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Warriors vs. Wizards preview: Golden State travels to D.C., where the magic happens?

Wednesday, the Warriors will get to tour the Pentagon. Tomorrow, they try to bury a bad memory of the Pacers game with a strong showing against the struggling Wizards, who have lost 8 of their last 10 games.

Kyle Terada-USA TODAY Sports

Golden State Warriors vs. Washington Wizards

Verizon Center -- Washington, D.C.

4 p.m. PST

TV: CSNBA/HD | Radio: KNBR 680

Buddy blog: Bullets Forever

Stephen Curry is listed as questionable for the Golden State Warriors' game against the Washington Wizards, and there's this surprising nugget:

I'll put in my vote for Steve Kerr to rest Curry, even if he is good to go.

Last game was a demoralizing defeat for the team. If doubt starts creeping into the players' minds that they are only a great team because of Curry, that doesn't do wonders for their overall confidence, does it? Draymond Green fouled out for the first time this season, often a sign of a get-me-off-the-floor mentality (though this happened in the final minute, and Draymond would probably feel some of the calls were unwarranted.)

The Warriors can play Curry a lot in the playoffs (42.3 mpg in the Clippers series last year), but playing without him is still an area that needs work. This is as good a time as any to make progress on that front, and give the rest of the players another chance to prove they can 'curry on' as a team in his absence.

In other injury news, Bradley Beal has missed the last 5 games with a "mild stress reaction in his right leg" (Warriors.com). He is listed as doubtful. Garrett Temple is expected to start in his place, who hit three 3-pointers in their last game against the Detroit Pistons. With the Wizards shooting 24.1% from deep in their last 4 games, they could use a lift in that department.

Curry seems to be moving pretty well in this shoot-around today, and Steve Kerr talks about some things to look out for in the upcoming matchup:

John Wall is currently the league leader in assists per game (10.1), and as Kerr mentioned, Marcin Gortat and Nene can be a real headache when they get going. The Wizards are pretty deep in terms of big guys, with Kris Humphries rounding out the 20+ minutes per game club, and two more in the 10+ range (Kevin Seraphin and Drew Gooden). That could be a bit problematic for the Dubs.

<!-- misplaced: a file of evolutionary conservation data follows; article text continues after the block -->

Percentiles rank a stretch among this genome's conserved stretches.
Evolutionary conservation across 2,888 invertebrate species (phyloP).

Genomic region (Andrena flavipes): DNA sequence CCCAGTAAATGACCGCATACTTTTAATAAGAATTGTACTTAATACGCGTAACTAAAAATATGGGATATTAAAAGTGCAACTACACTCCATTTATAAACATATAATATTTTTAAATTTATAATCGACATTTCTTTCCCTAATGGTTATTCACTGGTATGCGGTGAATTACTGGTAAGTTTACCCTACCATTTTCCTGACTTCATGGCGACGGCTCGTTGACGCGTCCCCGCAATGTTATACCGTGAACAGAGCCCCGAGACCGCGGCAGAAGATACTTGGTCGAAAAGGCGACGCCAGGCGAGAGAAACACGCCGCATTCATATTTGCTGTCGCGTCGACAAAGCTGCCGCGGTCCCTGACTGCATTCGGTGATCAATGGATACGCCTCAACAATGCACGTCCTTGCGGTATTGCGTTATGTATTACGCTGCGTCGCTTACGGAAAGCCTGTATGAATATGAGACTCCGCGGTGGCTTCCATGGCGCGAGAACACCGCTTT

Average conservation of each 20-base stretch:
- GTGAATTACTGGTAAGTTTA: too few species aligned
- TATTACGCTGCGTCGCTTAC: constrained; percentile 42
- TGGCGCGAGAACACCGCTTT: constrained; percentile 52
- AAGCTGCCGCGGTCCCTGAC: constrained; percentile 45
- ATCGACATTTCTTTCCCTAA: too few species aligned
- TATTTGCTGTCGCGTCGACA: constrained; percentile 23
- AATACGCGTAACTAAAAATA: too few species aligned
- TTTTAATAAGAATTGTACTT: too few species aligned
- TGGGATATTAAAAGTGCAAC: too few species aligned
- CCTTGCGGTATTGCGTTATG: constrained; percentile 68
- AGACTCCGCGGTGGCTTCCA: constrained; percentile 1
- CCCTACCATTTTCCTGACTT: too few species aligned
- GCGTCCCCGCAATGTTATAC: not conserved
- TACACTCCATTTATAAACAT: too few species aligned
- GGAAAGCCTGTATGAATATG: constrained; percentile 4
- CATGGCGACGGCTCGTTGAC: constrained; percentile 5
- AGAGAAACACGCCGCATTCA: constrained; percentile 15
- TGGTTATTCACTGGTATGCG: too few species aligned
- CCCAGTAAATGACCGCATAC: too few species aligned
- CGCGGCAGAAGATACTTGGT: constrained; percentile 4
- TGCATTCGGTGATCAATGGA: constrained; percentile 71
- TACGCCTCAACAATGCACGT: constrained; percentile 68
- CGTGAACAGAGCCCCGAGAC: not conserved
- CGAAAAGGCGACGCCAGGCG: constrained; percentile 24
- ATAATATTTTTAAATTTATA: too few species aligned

The Wizards also have an interesting mix of young and old in their rotation:

  • Bradley Beal and Otto Porter are both 21 years old
  • Two old dogs are still logging big minutes - Paul Pierce (37 y.o., 27 mpg) and Rasual Butler (35 y.o., 21 mpg)

The trade deadline held a little excitement down in Washington, as they shipped off Andre Miller and received Ramon Sessions in return, a worthy backup to John Wall.

Over on BulletsForever, Ben Becker makes an interesting analogy with the Warriors: Randy Wittman as their version of Mark Jackson. Check it out here. As you may have guessed, they're not particularly smitten with their head coach, and hope to find a new coach that unlocks their full potential (a la Kerr). An excerpt:

Offensively, the Wizards run a ton of complicated action that culminates in shots that defenses basically want them to take. While they shoot it well at the rim and from beyond the arc, they lead the league in long two's -- the game's worst shot.

To continue this analogy, Becker brings up how Otto Porter is in a similar situation to the one Harrison Barnes was in last year, in terms of a young swingman with a potentially high ceiling, who could benefit from more time with the starters. Wittman presumably favors the experience of Paul Pierce and Rasual Butler over the development of the young fella.

As you watch this game, it's up to you to decide how apt this analogy is, and whether you feel like you are getting a glimpse of the Warriors' past.

I'll leave you with this:

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